Wednesday, September 5, 2018

By Marian Wright Edelman

 

As children across the country return to their classrooms, I share prayers for them in this new school year. I begin with a special prayer for children struggling to beat the odds:

Live child—no matter what!

Don’t let anybody or anything stop you

Like the flowers in the crannied walls squeezing life as ivy, ferns, molds, and yellow buds stretching towards the sun rise from the rocky soil cling to the naked bumpy walls work your roots into the tiny crevices, nooks, and crannies of the unfriendly walls of race and class and gender that try to block your way

Live no matter what lapping up sun’s warmth and rain’s drops bend with the wind and dance with the breeze crawl up and down and all around cover the stone walls with your green coverlet going on with your life.

Dr. Benjamin E. Mays, the great president of Morehouse College, who shaped so many of my generation including Dr. Martin Luther King, Jr., said: “I am disturbed, I am uneasy about men because we have no guarantee that when we train a man’s mind, we will train his heart; no guarantee that when we increase a man’s knowledge, we will increase his goodness. There is no necessary correlation between knowledge and goodness.” I share this prayer for 21st-century children and their teachers and parents so that all children will be taught what really matters.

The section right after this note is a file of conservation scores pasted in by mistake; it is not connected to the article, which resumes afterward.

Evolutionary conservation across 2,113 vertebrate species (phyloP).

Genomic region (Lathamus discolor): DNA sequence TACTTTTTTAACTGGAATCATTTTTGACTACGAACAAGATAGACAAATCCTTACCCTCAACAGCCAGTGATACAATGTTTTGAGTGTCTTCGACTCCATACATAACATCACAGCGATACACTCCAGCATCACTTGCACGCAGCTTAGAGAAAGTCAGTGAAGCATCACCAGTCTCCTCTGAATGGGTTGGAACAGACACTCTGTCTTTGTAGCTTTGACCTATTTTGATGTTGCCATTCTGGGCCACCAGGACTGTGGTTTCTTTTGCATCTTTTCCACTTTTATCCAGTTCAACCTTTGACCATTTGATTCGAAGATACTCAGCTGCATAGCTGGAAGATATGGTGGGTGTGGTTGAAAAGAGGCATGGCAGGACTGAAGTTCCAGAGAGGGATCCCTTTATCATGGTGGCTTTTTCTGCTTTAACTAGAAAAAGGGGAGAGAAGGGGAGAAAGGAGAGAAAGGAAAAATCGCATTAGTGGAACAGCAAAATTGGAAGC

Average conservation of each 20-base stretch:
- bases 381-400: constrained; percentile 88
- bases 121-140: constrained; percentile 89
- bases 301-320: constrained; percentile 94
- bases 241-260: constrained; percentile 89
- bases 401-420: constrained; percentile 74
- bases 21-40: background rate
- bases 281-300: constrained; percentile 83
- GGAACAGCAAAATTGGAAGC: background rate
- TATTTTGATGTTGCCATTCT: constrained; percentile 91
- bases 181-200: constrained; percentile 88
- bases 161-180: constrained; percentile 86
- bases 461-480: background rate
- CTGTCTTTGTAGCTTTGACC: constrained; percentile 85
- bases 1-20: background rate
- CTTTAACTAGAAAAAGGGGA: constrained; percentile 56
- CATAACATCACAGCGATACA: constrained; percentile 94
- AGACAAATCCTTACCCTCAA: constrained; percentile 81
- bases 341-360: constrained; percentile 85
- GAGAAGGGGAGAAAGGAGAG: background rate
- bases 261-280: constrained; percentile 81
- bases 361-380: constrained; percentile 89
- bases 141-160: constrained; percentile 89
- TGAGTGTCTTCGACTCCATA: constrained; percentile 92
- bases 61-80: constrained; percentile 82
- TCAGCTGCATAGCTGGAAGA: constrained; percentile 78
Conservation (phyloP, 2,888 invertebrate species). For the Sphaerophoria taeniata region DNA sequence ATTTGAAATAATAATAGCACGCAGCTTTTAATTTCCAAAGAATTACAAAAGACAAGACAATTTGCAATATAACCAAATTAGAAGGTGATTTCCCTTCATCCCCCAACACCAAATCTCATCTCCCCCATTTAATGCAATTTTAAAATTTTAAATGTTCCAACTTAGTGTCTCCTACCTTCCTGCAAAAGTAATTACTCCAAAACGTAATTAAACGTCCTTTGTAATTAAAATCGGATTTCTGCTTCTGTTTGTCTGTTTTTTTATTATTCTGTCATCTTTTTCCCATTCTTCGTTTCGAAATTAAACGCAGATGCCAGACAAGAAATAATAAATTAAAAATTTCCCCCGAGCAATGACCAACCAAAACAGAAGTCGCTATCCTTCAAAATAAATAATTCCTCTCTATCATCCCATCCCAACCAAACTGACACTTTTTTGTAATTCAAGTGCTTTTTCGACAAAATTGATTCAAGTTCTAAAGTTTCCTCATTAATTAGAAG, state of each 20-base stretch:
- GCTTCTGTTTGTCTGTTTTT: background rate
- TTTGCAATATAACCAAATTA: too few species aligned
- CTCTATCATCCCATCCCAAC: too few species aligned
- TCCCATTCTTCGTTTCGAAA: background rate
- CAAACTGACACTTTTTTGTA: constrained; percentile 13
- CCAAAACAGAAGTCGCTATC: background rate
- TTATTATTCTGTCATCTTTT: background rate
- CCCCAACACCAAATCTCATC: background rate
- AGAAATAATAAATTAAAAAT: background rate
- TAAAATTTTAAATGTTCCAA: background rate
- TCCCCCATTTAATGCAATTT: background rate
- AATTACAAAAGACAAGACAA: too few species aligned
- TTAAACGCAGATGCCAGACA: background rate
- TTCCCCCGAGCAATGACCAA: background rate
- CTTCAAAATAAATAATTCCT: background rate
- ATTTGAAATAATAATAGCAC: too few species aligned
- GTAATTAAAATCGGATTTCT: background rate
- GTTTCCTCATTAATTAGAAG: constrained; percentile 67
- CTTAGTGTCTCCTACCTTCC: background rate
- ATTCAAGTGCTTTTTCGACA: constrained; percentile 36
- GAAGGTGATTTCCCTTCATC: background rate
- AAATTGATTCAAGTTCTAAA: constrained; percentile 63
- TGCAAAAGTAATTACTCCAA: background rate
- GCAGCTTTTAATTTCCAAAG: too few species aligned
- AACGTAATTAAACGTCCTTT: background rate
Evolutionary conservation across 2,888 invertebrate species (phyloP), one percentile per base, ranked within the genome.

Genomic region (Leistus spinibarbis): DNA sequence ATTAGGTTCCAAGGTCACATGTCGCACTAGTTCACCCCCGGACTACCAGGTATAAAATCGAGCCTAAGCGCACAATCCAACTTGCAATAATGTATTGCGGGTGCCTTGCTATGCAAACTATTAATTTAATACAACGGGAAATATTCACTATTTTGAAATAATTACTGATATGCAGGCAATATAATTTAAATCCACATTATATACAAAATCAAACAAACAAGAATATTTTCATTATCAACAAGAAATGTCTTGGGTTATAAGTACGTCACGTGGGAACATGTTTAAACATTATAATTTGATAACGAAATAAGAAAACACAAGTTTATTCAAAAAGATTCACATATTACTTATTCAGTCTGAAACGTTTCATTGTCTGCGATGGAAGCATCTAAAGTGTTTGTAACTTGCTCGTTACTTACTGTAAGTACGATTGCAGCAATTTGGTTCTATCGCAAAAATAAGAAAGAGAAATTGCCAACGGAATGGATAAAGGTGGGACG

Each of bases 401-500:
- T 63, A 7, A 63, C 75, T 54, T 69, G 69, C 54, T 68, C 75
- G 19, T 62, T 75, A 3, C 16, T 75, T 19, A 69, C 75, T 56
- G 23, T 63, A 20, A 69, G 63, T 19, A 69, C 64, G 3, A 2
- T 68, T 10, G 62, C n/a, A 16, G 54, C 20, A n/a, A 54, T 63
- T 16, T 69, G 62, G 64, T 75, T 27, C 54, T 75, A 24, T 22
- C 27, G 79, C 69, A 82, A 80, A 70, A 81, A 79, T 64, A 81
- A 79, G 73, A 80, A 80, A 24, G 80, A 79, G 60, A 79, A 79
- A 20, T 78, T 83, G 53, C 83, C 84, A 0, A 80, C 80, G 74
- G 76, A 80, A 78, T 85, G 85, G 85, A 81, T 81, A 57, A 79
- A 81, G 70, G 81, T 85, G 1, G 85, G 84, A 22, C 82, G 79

God, help us not to raise a new generation of children

with high intellectual quotients and low caring and compassion quotients;

with sharp competitive edges but dull cooperative instincts;

with highly developed computer skills but poorly developed consciences;

with a gigantic commitment to the big “I” but little sense of responsibility to the bigger “we”;

with mounds of disconnected information without a moral context to determine its worth;

with more and more knowledge and less and less imagination and appreciation for the magic of life that cannot be quantified or computerized;

and with more and more worldliness and less and less wonder and awe for the sacred and everyday miracles of life.

God, help us to raise children who care.

I share a final prayer for all of our children.

God, help our children to learn what is real. Help them not to defer to people because they are powerful or rich but because they are good or wise or helpful or loving.

Help them not to defer to people because they are attractive or famous but because they share a mission, a life view, a commitment to something bigger than themselves.

Help them to not defer to people because of race or gender but because they are principled and honest.

We must all do our part each day to teach the next generation what we really value—as a nation and a people!